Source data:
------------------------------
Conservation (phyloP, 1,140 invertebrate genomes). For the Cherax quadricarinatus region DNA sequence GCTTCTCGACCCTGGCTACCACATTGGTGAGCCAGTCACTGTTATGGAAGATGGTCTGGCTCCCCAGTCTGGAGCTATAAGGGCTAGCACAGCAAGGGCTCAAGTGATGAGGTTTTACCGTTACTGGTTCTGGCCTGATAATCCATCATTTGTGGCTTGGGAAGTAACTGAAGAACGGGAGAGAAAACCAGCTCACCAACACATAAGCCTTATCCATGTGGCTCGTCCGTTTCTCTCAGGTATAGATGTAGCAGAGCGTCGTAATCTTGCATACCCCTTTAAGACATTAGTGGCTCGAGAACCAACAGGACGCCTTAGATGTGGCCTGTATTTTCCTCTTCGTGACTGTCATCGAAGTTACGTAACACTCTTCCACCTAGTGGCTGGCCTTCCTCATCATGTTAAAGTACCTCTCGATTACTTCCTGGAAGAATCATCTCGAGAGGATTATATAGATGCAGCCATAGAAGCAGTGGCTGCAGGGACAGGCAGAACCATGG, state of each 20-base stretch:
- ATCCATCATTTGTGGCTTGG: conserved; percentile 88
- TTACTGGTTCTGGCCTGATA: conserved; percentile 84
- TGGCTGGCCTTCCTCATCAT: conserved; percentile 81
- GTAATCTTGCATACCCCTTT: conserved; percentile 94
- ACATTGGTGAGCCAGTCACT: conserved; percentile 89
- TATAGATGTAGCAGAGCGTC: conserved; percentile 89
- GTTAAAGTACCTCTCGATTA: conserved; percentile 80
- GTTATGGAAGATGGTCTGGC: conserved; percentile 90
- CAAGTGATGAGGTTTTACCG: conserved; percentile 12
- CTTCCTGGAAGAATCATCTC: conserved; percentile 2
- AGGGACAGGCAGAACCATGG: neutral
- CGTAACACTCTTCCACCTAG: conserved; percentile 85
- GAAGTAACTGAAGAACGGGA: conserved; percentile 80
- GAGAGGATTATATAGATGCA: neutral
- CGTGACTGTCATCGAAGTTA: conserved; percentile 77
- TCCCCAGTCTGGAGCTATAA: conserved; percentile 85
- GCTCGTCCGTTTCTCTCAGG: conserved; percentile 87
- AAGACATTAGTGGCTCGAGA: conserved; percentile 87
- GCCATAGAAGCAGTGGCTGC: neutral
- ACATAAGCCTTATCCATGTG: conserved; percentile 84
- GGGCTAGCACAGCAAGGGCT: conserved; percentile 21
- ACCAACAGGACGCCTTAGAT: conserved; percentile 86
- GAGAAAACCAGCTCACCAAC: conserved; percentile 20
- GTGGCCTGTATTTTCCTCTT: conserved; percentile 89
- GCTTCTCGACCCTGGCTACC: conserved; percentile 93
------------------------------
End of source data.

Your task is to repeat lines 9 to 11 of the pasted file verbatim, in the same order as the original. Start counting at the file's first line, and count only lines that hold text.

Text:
- GTTATGGAAGATGGTCTGGC: conserved; percentile 90
- CAAGTGATGAGGTTTTACCG: conserved; percentile 12
- CTTCCTGGAAGAATCATCTC: conserved; percentile 2